31 Nights of Halloween, Freeform
Expanding from 13 nights to 31, the network is celebrating Halloween all month long for its 20th annual celebration. Programming includes fan-favorite movies (The Addams Family, Maleficent, Hotel Transylvania, The Nightmare Before Christmas, and the exclusive television home for Hocus Pocus), a new special (Decorating Disney: Halloween Magic), short-form content and an all-day Hocus Pocus marathon on the day itself.
31 Days of Halloween, Syfy
The network’s October programming includes the debut of multiple original movies, a new installment of horror anthology Channel Zero, new seasons of Z Nation and Van Helsing, and airings of fan-favorite scary movies including The Texas Chainsaw Massacre, Resident Evil, and The Cabin in the Woods.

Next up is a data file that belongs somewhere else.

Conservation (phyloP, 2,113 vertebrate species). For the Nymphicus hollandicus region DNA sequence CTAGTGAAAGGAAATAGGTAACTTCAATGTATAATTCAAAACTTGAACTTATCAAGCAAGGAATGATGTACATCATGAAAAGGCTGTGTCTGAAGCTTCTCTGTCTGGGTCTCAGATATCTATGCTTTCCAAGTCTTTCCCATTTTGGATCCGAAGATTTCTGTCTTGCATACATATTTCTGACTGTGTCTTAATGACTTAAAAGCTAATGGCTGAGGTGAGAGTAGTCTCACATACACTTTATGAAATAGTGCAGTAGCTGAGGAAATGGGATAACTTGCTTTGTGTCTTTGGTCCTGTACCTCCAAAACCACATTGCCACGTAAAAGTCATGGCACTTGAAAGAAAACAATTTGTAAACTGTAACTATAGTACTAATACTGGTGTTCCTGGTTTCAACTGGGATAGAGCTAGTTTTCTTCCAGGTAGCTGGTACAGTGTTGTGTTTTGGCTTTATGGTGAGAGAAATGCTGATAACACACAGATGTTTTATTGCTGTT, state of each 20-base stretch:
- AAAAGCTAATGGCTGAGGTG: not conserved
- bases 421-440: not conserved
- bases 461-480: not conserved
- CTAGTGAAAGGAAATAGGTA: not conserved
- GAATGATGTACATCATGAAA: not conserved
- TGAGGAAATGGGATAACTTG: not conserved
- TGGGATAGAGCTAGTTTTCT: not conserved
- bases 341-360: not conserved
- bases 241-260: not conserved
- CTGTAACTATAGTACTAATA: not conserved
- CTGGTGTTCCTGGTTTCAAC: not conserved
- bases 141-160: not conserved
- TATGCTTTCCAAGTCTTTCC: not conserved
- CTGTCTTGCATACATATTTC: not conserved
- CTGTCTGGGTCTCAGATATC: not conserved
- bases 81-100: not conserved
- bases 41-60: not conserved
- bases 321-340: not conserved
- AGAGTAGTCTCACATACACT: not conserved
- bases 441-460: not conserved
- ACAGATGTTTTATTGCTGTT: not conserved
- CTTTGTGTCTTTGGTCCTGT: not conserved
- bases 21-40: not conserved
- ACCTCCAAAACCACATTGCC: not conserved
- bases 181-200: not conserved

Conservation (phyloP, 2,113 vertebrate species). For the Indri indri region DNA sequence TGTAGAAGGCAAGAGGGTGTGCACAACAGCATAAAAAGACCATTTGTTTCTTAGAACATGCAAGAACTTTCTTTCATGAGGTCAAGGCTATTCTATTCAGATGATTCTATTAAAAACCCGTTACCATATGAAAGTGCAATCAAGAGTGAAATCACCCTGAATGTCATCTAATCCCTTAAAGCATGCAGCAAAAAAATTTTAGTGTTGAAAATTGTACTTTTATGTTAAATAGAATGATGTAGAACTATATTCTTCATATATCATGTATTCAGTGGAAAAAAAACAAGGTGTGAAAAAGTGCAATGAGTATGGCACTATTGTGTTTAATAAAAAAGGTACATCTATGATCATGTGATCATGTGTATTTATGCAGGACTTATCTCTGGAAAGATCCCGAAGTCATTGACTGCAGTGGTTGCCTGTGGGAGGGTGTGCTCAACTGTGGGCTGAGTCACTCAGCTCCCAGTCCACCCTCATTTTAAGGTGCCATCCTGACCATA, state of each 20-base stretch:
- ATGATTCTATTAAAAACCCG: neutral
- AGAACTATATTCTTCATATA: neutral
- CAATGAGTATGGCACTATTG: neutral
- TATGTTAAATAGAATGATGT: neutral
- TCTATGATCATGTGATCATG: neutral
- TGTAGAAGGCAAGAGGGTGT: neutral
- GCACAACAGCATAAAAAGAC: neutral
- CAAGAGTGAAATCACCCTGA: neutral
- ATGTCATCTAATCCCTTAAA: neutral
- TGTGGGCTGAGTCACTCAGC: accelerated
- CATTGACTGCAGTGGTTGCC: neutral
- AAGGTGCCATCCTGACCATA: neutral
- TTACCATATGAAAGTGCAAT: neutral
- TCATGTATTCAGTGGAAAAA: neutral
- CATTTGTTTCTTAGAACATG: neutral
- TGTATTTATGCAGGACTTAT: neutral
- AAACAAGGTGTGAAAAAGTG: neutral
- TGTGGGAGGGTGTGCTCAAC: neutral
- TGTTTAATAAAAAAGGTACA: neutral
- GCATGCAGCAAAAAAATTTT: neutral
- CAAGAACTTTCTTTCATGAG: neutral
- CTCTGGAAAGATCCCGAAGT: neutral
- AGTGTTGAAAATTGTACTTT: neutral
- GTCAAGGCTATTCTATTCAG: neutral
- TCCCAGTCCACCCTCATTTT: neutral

AMC FearFest, AMC
Beginning Oct. 14, the network’s annual event includes marathons of the Halloween movies, The Exorcist, Hellraiser, Friday the 13th, and Stephen King films; a Slasher-thon; and the AMC debut of Abraham Lincoln: Vampire Hunter.
Rob Zombie’s 13 Nights of Halloween, HDNET
The cable network is resurrecting the horror icon’s Halloween programming with 13 films hosted by Zombie himself, airing nightly at 9 p.m. beginning Oct. 19. Selections include Zombie’s The Lords of Salem, The Blair Witch Project, Flatliners, and more.
Classic Horror, TCM and Filmstruck